3.1.2 Prior publication

    If material has been previously published it is not generally acceptable for publication in a SAGE journal. However, there are certain circumstances where previously published material can be considered for publication. Please refer to the guidance on the SAGE Author Gateway or if in doubt, contact the Editor at the address given below.

    3.2 Contributor's publishing agreement

    Before publication, SAGE requires the author as the rights holder to sign a Journal Contributor’s Publishing Agreement. SAGE’s Journal Contributor’s Publishing Agreement is an exclusive licence agreement which means that the author retains copyright in the work but grants SAGE the sole and exclusive right and licence to publish for the full legal term of copyright. Exceptions may exist where an assignment of copyright is required or preferred by a proprietor other than SAGE. In this case copyright in the work will be assigned from the author to the society. For more information please visit the SAGE Author Gateway.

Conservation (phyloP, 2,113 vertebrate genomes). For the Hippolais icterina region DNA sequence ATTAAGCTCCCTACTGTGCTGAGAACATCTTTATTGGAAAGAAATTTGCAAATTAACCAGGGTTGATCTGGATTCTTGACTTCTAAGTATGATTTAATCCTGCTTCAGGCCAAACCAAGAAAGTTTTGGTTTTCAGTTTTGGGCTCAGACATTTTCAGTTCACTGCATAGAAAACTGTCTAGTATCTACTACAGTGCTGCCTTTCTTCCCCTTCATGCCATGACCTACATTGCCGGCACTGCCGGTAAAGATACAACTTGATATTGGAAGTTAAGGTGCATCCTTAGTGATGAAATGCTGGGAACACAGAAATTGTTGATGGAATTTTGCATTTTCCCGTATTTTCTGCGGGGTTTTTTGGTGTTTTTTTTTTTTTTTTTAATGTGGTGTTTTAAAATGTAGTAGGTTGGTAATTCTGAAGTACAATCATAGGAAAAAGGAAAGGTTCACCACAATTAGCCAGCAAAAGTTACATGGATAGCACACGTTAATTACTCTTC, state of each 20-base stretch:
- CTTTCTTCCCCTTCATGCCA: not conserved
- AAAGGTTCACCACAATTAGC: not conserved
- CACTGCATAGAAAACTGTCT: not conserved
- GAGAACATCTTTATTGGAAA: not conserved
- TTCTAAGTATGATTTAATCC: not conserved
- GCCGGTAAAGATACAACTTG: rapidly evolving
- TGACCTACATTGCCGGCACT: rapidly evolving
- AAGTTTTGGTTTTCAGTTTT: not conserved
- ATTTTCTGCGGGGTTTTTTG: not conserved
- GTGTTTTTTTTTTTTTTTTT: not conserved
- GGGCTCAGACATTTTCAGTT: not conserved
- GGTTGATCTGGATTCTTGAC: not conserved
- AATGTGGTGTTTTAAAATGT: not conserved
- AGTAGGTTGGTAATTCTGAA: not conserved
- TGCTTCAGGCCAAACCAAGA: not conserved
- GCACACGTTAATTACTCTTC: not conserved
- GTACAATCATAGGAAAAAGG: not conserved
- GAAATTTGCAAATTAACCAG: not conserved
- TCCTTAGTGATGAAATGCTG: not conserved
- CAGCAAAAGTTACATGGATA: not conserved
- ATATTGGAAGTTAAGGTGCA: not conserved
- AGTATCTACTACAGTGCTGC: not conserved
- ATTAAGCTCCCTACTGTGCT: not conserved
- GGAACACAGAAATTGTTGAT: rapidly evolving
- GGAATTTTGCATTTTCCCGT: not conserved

3.3 Open access and author archiving

    China Information offers optional open access publishing via the SAGE Choice programme. For more information please visit the SAGE Choice website. For information on funding body compliance, and depositing your article in repositories, please visit SAGE Publishing Policies on our Journal Author Gateway.

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    4. Preparing your manuscript for submission

    4.1 Formatting